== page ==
Thor and Mjolnir form a sort of Catch-22 in this way, perhaps. It is likely that the only reason the thunder god is unable to pick up the hammer in the Thor film is because he is aware that Odin finds him unworthy, and he values his father’s opinion in this matter above all. But in The Avengers, we see the big fella mulling it over in a field after getting dropped out of the helicarrier. He looks down at the hammer, then to his own hand, wondering all over again; if a sibling he loved was willing to murder him without a thought, it stands to reason that you might reevaluate yourself. But in the end, he picks up Mjolnir and rejoins the fight. The ability to lift Mjolnir becomes a restorative in itself—by being able to pick it up, Thor’s confidence is forever renewed.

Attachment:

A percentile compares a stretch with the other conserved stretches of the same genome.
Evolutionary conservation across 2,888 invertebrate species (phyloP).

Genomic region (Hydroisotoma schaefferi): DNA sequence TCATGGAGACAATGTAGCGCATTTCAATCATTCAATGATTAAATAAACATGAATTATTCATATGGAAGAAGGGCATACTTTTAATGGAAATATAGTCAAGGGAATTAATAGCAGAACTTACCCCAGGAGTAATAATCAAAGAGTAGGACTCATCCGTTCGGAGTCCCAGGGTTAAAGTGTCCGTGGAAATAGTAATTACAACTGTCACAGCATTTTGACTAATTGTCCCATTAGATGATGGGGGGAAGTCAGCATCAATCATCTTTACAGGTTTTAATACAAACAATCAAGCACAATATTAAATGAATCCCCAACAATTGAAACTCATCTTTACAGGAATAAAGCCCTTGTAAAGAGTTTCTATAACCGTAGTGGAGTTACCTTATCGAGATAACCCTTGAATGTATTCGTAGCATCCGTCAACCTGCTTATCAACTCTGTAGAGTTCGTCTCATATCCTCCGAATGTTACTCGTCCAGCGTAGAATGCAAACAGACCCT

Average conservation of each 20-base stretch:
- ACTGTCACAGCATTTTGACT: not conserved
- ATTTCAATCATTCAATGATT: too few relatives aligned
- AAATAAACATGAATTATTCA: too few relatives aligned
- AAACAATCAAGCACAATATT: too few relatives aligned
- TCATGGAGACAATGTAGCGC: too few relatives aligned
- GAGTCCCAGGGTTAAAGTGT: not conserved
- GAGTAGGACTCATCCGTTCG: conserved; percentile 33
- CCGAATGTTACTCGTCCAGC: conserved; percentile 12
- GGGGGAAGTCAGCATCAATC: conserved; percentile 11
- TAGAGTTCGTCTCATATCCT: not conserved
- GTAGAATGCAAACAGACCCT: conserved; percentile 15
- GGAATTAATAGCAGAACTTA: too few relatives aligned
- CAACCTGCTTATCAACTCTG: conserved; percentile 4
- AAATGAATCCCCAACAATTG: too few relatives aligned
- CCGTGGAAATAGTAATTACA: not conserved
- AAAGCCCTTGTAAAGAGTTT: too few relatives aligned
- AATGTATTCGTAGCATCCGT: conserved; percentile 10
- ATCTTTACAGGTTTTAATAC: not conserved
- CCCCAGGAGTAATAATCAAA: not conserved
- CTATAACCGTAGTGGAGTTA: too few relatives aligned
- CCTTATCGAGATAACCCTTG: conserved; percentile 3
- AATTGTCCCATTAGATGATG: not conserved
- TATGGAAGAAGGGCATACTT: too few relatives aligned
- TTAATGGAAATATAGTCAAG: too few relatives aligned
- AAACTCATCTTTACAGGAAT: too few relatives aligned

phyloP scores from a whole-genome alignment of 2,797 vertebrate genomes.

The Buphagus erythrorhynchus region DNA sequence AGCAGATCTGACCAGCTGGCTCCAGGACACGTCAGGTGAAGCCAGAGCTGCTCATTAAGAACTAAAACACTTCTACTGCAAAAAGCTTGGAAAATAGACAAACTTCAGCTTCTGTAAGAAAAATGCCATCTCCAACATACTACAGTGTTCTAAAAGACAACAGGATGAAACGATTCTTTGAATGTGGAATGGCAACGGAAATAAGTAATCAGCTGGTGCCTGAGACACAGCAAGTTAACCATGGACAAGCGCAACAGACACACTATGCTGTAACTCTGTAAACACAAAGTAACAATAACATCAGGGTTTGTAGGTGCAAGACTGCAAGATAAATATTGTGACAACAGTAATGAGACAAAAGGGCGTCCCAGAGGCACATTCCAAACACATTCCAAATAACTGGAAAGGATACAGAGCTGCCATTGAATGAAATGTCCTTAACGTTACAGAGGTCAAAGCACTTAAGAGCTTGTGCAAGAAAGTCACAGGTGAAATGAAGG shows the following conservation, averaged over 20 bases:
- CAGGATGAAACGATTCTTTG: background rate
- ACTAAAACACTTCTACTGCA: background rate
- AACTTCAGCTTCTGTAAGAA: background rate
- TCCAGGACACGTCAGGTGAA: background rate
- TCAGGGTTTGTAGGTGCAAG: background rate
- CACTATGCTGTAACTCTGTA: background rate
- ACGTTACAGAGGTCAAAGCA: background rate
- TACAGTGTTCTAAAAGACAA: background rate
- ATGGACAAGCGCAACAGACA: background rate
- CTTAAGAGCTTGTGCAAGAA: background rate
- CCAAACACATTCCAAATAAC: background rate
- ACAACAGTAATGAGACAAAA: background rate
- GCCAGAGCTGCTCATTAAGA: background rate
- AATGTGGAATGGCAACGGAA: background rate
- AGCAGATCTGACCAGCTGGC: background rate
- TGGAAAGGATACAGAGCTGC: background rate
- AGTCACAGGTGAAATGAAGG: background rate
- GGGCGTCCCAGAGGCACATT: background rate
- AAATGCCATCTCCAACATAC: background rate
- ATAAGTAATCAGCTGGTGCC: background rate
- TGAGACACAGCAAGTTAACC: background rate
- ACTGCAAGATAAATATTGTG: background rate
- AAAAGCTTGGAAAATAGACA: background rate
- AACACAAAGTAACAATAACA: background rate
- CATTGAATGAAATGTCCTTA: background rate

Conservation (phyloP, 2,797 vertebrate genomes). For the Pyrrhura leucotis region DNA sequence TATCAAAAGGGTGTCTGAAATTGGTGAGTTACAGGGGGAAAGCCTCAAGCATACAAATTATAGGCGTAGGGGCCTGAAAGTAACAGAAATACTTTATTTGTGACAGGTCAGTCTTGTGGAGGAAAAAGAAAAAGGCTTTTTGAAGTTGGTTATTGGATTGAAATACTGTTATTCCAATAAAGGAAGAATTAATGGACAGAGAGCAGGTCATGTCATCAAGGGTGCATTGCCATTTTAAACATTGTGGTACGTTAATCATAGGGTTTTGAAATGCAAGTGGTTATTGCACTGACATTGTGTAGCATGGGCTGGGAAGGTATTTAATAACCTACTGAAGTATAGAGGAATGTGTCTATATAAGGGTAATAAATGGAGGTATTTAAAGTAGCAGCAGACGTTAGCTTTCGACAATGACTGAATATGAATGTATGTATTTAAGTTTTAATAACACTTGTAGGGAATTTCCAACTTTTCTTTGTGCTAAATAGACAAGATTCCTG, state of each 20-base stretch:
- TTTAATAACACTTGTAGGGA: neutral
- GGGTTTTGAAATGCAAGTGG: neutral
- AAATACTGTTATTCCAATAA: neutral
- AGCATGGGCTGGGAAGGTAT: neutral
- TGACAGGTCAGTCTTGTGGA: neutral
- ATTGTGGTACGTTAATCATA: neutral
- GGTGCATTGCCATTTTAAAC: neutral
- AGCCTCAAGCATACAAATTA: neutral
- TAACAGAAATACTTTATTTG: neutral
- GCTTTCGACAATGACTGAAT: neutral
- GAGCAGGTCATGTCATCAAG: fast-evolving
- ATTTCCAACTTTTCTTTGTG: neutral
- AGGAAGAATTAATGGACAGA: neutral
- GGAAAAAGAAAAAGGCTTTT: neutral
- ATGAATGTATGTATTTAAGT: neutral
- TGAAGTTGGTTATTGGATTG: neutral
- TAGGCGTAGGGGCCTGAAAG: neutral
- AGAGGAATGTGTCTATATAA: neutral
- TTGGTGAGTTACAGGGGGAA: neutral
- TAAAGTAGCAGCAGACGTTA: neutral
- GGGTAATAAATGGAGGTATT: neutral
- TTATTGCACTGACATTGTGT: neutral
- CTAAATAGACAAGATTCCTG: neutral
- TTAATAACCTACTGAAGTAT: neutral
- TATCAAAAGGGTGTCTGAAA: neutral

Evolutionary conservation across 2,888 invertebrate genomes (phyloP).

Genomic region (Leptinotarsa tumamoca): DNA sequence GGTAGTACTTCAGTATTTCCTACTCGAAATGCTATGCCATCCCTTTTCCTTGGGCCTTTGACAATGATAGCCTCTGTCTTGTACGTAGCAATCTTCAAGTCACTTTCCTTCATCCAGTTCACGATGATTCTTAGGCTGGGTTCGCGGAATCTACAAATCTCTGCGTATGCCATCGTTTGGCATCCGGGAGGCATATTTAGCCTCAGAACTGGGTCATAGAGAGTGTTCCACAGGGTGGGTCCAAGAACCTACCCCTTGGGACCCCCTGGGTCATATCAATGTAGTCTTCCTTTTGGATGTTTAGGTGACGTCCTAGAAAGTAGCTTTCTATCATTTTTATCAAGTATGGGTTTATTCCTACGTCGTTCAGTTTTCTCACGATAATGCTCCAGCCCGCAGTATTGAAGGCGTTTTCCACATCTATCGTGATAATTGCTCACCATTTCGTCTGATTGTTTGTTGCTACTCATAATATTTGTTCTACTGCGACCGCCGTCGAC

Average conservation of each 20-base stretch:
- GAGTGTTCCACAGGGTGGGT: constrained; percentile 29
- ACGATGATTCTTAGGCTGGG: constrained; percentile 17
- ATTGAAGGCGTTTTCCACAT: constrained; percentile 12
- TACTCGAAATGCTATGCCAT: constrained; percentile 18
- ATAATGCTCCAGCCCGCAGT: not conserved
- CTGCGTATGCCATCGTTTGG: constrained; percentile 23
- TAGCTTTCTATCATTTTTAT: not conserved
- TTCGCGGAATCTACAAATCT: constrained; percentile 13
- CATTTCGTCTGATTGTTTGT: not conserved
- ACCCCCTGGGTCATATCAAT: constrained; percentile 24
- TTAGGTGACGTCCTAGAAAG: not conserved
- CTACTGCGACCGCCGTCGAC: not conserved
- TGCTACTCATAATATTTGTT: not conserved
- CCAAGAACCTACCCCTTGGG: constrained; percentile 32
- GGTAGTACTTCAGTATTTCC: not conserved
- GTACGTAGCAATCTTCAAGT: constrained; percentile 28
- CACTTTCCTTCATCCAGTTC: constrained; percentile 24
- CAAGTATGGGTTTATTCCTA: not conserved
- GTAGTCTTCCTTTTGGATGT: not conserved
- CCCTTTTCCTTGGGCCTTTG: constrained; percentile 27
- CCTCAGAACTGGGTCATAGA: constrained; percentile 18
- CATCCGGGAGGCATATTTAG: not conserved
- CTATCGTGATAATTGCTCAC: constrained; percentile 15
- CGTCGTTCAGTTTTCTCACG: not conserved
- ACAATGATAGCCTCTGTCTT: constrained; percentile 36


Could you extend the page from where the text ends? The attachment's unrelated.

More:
Thor, mjolnir

In the end, it’s easy to argue that Mjolnir is not the ultimate arbiter of goodness, not by a longshot. It’s simply a tool that is designed to respond to those who lack the cynicism and doubt so omnipresent in our consciences. Thor’s ability to believe he does well enough to deserve such a weapon doesn’t make him the greatest hero of all—but it does make him a very special kind of good. And that unsubtlety of character is part of what makes him such a lovable oaf in the first place.

Emmet Asher-Perrin would like to point out what this also means for Thor’s gullibility. You can bug her on Twitter and Tumblr read more of her work here and elsewhere.